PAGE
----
Tuesday 19 March 2019

Leslie Ann Horgan: 'Please God, someone put a stop to 'Dancing With The Stars''

 

Johnny Ward and dance partner Emily Barker. Photo: Kyran O'Brien
Johnny Ward and dance partner Emily Barker. Photo: Kyran O'Brien
Johnny Ward and dance partner Emily Barker. Photo: Kyran O'Brien
Leslie Ann Horgan

Leslie Ann Horgan

The boxer is on the ropes, the overrun team are being punished in extra time, the competitor is down and receiving some swift boots to the stomach - at what point do we call stop? I personally made that call about 100 times last Sunday night, but it seems that yelling at a TV screen is not enough and so I'm committing my plea to print: please god, someone put a stop to Dancing With The Stars.

In the way that reality TV shows like this appear to be able to loop time back on itself, the third series of the RTE dance competition has been running for, oh, about 2,000 weeks now. Each Sunday night in the ballroom court a troupe of personalities present themselves before the bench - made of up stern but fair Lorraine, SPARKLETASTIC Julian, and Beelzebub Brian - for final judgement. Will they quickstep their way into another week or is this the last waltz?

The Sunday night show is light entertainment at its best, and has been something of a guilty pleasure for me - until now. Over the past few weeks, the pleasure has slowly been evaporating, leaving me only with the guilt. Why are we putting them through this? How can we stand by while they suffer? Why have the viewing public been turned into cruel voyeurs?

The sources of my agony are two-fold: Johnny Ward and Fred Cooke.

Love/Hate and Fair City star Johnny is the best dancer in the competition. In fact, he's the best dancer to appear any of the three years of the Irish competition. You'd think, then, that all the lovely Walkinstown lad has to do is show up, shake his perfectly-timed hips and walk away with the trophy. But there's a problem. Johnny is by far the best dancer in the competition. He's at a level virtually indistinguishable from the professionals to the untrained eye. None of the other celebrities come close, meaning the competition here is null and void - we have a clear winner.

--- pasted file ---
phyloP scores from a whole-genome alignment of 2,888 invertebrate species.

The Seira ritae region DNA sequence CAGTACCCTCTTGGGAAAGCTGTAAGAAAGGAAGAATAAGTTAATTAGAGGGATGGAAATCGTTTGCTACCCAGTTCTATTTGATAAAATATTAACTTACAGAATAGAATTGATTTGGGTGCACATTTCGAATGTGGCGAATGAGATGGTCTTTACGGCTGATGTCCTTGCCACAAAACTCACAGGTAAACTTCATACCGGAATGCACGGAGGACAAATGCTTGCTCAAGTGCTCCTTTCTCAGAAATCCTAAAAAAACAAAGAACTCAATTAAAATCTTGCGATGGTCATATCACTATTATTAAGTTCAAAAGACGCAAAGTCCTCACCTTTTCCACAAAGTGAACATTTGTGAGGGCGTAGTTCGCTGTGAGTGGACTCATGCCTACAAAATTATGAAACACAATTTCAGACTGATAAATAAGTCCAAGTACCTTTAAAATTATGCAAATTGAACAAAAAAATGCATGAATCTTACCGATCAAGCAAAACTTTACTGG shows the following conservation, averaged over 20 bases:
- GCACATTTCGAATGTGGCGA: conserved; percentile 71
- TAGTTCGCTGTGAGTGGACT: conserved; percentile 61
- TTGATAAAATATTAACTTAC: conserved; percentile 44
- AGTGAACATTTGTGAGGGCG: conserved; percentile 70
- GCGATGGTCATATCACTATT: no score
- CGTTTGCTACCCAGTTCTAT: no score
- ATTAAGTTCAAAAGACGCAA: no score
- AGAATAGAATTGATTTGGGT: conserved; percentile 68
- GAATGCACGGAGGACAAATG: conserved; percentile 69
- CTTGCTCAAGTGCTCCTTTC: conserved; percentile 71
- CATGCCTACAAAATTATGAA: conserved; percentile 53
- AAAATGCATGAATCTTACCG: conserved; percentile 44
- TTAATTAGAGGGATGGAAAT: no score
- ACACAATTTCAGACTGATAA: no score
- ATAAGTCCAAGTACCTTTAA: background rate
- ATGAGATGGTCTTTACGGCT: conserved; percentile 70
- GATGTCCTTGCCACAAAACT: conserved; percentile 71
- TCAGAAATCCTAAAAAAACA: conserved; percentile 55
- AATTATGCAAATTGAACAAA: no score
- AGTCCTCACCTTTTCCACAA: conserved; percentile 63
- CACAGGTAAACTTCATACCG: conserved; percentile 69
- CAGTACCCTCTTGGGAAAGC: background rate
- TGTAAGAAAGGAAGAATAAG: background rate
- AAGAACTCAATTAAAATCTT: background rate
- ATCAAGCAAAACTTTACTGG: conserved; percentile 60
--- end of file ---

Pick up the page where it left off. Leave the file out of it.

This understandably causes a problem for a broadcaster with a plethora of primetime hours to fill. Would anyone keep watching - and voting - if Johnny got a deserved three 10s every week? The solution has been to judge him at the level of the professionals, therefore closing the mammoth gap that should rightly be between his scores and everyone else's.

It's an effective fix to keep the show alive, but has anyone told Johnny about the plan? Those wide eyes look like they are about to fill with tears every time some needlessly technical criticism is given. That boyish bottom lip looks like it might quiver when giving his all returns an average score. It's death by a thousand nitpicks, and it's agonising to watch - especially last week when he bravely delivered not one but two brilliant performances just hours after the death of his father.

And then there's Fred. Oh Fred… The Kells comedian is at the other end of the dancing scale. It's fair to say that grace and finesse don't come naturally to him, but he's got rhythm and boy has he got heart. Like Des 'two left feet' Cahill and Bernard 'so bad he's brilliant' O'Shea before him, Fred was clearly marked out as being the novelty act. He was supposed to be the flat-footed also-ran who gives us all a laugh, but again, it looks like no one let him know. As a result his hardworking heart his being broken weekly - and mine along with it.

Maybe it's because I took dance lessons myself as a child, or maybe it's just because I once was a child, but how well I know that mix of hurt and upset that ripples across Fred's face after another stinging critique. As the dutiful comedian he tries to laugh it off, but it's clear that it's not water off a duck's back. It's bloody hard when you try your best only to have it fall far short of the mark, let alone on national television.

I know that, ultimately, it's all supposed to be a bit of fun but when two of the five remaining contestants look as though they're in They Shoot Horses, Don't They? Rather than Dancing With The Stars it's got to be time to call it to a halt. So please, oh lords of the dance, put a stop to this. No more scores or critiques or dance-offs. No more shattered confidence. No more 'Humiliating The Stars'. No more Sunday night guilt. Everyone's a winner here. (But especially you, Johnny.)

Irish Independent

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